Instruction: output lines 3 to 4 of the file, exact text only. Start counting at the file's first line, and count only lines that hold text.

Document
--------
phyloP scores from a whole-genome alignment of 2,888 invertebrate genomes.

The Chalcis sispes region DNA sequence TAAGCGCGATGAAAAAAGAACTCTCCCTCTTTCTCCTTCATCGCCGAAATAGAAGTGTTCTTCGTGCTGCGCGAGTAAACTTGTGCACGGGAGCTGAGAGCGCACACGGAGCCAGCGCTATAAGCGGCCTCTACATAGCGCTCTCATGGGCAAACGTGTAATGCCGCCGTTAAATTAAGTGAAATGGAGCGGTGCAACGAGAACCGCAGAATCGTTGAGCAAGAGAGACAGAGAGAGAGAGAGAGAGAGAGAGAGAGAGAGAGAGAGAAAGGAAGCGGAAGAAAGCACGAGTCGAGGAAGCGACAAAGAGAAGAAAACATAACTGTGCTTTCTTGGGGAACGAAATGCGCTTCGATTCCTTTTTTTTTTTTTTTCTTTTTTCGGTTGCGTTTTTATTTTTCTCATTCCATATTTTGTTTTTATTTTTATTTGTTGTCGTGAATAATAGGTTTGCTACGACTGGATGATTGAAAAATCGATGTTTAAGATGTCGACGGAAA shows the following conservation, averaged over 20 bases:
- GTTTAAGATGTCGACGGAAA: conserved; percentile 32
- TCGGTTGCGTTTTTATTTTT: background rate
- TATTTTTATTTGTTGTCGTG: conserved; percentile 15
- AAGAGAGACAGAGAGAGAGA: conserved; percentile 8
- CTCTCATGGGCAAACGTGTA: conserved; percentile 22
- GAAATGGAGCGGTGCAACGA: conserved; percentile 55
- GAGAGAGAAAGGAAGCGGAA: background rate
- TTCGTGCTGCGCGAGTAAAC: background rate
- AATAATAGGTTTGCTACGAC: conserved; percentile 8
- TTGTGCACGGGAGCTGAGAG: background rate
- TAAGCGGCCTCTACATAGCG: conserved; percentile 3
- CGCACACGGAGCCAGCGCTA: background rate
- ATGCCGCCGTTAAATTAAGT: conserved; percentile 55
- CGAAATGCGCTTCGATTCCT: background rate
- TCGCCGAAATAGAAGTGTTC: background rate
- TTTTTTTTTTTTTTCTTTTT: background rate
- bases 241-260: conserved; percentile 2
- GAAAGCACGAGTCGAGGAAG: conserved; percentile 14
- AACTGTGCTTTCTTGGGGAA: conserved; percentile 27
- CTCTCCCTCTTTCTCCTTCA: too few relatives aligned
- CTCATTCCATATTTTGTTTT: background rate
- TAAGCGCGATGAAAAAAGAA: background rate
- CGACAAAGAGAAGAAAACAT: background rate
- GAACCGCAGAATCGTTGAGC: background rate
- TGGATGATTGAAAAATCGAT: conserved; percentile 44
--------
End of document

- GTTTAAGATGTCGACGGAAA: conserved; percentile 32
- TCGGTTGCGTTTTTATTTTT: background rate